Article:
How do we care for our elderly when everyone is living longer but the public purse isn’t getting any bigger?
We’re often told we should be more like other cultures that traditionally care for relatives within the family home. However, our economy has developed by encouraging potential carers to enter the workplace instead, and we already do have millions of carers looking after loved ones at home, more often than not taking a financial toll for doing so.
It also should be noted that ‘traditional cultures’ that care for relatives within the home often do so in the absence of a functioning welfare state, and the fact that we have sustained ours for almost a century has delivered longer, happier, healthy lives for us to look forward to.
Everyone agrees that the system can only continue if we spend more on it. The problem is, the political leaders at Westminster seem incapable of agreeing a fair means of achieving it.
Theresa May’s recent attempt to push the cost back on homeowners went down like a lead balloon, and probably cost her party its majority.
As a Leeds City councillor, I can’t control the amount of money that comes in from government, nor how much is taken from the taxpayer.
However, once that funding arrives at the Civic Hall, the way that it is spent can have a huge impact on Leeds families, and the Leeds economy.
Even in these constrained times, billions of pounds are spent on care in Leeds every year, and this will only continue to rise.
However, that money will need to deliver ever more, and the key to making sure we invest in ever better care is if we put communities in control.
Councils take decisions on our behalf in our best interests, however this is not always the case.
Often this is because politicians would rather play the blame game about why they “have to” close homes etc, instead of using their role to develop a local care economy that safeguards its future.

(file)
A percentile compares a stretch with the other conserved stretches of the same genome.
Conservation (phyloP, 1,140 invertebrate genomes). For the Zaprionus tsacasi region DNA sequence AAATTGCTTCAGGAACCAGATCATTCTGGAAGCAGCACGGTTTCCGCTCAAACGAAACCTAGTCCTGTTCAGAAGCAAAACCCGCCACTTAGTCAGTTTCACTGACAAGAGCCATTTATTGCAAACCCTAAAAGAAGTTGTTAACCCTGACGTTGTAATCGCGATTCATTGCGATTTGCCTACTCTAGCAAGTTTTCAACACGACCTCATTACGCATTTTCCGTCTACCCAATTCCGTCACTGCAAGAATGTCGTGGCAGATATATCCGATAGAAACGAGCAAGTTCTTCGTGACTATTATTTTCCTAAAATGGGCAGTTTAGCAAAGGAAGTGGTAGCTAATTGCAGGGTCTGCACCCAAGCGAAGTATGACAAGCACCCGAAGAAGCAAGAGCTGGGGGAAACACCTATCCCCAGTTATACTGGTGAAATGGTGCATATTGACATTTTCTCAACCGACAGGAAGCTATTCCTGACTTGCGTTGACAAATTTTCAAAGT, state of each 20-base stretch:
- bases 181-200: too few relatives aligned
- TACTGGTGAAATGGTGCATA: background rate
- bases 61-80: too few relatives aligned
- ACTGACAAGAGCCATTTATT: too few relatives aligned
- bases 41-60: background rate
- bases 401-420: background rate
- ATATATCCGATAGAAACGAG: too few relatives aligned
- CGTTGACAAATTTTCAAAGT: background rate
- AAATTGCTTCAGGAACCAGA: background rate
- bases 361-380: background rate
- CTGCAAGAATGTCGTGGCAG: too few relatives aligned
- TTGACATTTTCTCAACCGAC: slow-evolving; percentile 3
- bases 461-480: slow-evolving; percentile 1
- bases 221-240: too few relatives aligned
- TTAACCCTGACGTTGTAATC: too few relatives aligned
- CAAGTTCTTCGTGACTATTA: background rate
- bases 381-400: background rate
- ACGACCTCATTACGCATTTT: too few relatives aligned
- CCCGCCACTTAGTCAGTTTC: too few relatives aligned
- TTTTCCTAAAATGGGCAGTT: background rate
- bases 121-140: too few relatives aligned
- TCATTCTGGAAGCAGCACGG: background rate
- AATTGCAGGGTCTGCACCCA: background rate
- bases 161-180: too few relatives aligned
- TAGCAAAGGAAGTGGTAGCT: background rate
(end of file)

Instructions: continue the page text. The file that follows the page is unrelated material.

Here in Leeds, a Labour Council has overseen the wholesale privatisation of residential and homecare by awarding contracts to independent providers which tend to be big national or international companies. Councils expect the private sector to fill the vacuum they leave when they close council homes, but now commercial providers are feeling the pressure themselves.
To protect the profit margin, many operators are concentrating on the luxury end of care, but where does this leave older people on limited incomes?
Where do carers go for respite care if private providers decide not to include it in their business model? How do families keep up regular visits when the local council home is gone, and the only care bed available is miles away?
The solution? Put communities in control of care for their area.
Encourage social enterprises (whose profits go back into the business) that can deliver affordable residential, respite, daycare and homecare. Set up local social care boards that act like school governors do, monitoring and quality checking care providers in a local area.
Finally, develop Credit Union-style elderly care insurance that invests in and encourages the local care economy.
Stewart Golton is leader of the Lib Dem Group on Leeds City Council.